Archive for the ‘cut throughs’ Category

Update – Ebb & Flow 14

Friday, March 6th, 2009

The latest , very new quilt in the Ebb & Flow series, #14,  I made specifically for a spot beside the dining table in our own home here in Montevideo.  For several years ‘Desert Wind’  (1995)  had been grabbing  visitors’ attention as they came in the door, but I decided I’d like to live for a while with something of my recent work in this series, which I love, and so I made a piece to go in this particular place.    I DID plan to get it finished before Christmas, but, well other things got in the way.  The whole room looks and feels very different, and although I have always said I don’t want to live amidst a gallery of my own works, I am happy to spend some peaceful time with this one.  I may  exhibit it here, but don’t have any plan other than to have it up on our wall, which is why I am not sticking to my usual rule of never showing a new piece until it has been seen in a juried exhibition somewhere.   And, of course I would part with it if someone wants to pay the price I have on it.

Ebb & Flow 14

March 29th  Thanks to my wonderful photographers here, Eduardo Baldizan, I now have a much more professional and colour-accurate image of this quilt.  Ooooops! it turned out huge – still, enjoy this while you can – I wmay come back later and downsize it .   Now that it has been up for a few weeks it is making me think , and some of your comments are thought provoking, too.  A gallery owner here wants some smaller works …and the Maelstrom quilt is also making me think about a few things …  but a bit of procrastination shortly as we hurtle off  to the sunday markets along Tristan Navaja which we haven’t done in a while.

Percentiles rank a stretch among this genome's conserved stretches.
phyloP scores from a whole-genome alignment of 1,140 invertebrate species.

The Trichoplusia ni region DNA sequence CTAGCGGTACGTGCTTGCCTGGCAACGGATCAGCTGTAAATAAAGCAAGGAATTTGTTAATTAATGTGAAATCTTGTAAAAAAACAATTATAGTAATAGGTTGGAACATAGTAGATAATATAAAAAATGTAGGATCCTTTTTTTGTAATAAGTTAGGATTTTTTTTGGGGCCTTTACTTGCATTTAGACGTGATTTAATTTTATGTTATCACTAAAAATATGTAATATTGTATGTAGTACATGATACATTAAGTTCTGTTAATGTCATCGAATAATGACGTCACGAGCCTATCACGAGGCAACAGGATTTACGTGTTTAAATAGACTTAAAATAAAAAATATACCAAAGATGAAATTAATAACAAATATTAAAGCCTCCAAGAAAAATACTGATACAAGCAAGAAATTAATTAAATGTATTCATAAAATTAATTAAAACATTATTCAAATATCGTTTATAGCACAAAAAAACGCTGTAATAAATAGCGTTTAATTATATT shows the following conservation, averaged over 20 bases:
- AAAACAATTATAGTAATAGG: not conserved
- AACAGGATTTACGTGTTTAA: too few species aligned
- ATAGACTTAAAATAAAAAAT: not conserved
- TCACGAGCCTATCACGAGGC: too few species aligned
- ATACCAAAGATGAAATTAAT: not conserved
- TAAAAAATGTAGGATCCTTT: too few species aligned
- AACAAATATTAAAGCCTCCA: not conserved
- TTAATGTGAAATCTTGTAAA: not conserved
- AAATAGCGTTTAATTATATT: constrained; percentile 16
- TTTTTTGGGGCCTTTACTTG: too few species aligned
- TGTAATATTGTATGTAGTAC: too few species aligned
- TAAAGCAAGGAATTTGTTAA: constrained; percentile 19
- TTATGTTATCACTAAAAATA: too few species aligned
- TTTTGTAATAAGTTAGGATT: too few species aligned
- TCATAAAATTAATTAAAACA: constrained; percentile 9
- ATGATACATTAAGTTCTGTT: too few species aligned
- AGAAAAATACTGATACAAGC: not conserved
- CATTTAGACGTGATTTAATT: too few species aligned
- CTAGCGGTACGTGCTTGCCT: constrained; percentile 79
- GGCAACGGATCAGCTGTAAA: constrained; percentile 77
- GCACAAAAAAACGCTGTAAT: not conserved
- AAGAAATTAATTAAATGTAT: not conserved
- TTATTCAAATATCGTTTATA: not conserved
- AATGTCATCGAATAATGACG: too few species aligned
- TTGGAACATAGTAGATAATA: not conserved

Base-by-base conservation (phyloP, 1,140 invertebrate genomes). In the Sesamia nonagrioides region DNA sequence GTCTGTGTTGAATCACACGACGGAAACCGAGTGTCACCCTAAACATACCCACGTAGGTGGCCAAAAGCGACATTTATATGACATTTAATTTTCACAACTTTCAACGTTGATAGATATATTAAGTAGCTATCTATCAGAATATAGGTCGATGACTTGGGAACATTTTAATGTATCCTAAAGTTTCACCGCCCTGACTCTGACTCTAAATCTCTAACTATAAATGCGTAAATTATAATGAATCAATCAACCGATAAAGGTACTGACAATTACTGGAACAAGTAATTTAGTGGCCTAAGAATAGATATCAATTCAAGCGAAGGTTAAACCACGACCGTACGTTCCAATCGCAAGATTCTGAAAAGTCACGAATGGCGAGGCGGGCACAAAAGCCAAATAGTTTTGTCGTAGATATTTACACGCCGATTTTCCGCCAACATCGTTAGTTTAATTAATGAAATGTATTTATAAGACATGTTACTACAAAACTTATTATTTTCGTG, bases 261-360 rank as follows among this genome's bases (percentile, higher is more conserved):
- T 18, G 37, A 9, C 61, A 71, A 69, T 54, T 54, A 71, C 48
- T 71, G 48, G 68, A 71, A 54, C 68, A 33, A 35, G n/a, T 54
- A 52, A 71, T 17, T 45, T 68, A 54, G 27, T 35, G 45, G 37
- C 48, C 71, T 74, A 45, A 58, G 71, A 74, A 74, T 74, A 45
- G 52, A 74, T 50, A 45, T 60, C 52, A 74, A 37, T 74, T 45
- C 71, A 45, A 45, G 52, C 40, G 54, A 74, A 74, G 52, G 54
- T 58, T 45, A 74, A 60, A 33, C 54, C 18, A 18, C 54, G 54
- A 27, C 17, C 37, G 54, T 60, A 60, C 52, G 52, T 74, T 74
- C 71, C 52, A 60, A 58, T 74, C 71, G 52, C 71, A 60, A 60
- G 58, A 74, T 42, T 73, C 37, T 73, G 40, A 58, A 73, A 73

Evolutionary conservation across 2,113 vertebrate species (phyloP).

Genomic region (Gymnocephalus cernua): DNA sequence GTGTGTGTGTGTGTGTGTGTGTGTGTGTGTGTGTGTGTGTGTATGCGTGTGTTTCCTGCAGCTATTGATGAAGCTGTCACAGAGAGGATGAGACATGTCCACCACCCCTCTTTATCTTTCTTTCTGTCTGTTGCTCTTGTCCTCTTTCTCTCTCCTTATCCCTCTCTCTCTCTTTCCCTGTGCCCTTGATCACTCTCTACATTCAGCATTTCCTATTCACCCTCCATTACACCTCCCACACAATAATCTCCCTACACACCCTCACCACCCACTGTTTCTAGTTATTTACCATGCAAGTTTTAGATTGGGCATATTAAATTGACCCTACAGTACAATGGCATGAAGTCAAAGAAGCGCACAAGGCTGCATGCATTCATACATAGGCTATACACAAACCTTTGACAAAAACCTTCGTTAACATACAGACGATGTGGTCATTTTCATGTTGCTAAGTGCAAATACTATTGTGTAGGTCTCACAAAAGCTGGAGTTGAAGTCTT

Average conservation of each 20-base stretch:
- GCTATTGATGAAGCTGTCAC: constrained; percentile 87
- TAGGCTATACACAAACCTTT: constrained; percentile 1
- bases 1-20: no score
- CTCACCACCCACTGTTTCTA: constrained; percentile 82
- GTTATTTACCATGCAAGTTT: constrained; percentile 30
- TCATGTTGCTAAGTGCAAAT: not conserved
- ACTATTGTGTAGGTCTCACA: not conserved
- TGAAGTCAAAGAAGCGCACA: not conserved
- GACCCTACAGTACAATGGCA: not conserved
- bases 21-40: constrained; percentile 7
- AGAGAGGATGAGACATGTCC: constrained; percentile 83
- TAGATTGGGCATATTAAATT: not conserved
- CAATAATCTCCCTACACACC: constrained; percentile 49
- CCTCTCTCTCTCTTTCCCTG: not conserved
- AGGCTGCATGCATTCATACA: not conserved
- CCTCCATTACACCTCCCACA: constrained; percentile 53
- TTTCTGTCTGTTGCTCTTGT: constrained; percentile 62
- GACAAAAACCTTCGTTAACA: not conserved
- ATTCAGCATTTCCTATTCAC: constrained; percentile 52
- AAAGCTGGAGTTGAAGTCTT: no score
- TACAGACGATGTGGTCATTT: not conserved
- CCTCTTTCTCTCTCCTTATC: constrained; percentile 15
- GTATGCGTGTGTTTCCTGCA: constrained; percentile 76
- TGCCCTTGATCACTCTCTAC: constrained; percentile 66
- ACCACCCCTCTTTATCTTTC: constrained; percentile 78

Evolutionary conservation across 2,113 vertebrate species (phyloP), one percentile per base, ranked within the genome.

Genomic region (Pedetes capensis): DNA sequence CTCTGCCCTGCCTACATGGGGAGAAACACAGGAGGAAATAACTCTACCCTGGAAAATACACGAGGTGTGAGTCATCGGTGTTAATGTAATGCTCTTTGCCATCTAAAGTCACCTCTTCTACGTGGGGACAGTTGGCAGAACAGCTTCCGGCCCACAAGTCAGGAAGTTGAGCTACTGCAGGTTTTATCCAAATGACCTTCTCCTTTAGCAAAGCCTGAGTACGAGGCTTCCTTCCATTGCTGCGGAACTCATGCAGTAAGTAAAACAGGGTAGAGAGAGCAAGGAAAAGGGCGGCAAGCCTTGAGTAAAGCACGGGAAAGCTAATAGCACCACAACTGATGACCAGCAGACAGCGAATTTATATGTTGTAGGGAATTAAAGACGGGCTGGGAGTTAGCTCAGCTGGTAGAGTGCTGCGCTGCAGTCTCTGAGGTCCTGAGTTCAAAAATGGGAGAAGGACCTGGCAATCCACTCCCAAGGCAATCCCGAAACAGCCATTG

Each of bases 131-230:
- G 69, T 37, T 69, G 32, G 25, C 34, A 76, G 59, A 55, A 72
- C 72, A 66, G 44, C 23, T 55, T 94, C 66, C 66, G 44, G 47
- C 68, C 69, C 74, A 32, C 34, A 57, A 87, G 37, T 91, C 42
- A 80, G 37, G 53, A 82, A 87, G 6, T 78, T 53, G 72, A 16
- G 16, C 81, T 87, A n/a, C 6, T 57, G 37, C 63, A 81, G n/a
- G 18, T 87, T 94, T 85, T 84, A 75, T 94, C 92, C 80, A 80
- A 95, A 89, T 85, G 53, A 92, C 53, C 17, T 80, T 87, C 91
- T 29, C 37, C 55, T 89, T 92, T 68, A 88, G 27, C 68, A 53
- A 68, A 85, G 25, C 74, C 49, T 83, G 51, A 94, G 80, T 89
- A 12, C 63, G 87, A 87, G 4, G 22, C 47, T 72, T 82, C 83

Meandering With Leather and Stitch …

Tuesday, June 26th, 2007

Using the barge cement I brought back from the USA with me I have found the hold of the leather onto the fabric is just so much better – I still may do a few holding stitches in some places but the hold is good – thanks Katy K for that tip. Checking one of the other glues I already have here I discovered I had not been applying it properly – like rubber cement you need to apply it to each surface, wait a little, and press the surfaces together. Katy then recommended laying into it with a rubber mallet, and so that’s what I have been doing – it works. Barge cement at least is supposed to strengthen with a little more time, and I am assured it will remain supple, so rolling it or further working it should not be difficult because of the glue hardening.
OK – so now, here are the beginnings of a new piece I am now working on, and the first of several more things I have in mind to be inspired by some work I did about 20 years ago – see “Sleepless in Perth WA” blogged in april this year, see archive for that month. I am still in love with this metallic gold leather, of which the leather man had a bit more on his stall last sunday. The background fabric looks black – I really tried with the fill lighting but what worked on the one seemed to effect to other at the same time – the pics were taken at different times of the day, different lighting etc, so this is the best I could do – but its a really nice medium grey with just a touch of greenish hue, rather like hail-laden clouds about to burst. As for a name for this 1.5m x 075m wall quilt, I have no idea, but something will come to mind while I am making it. The blocks, seen more clearly as outlined with gold machine quilting, are about 10cm sq.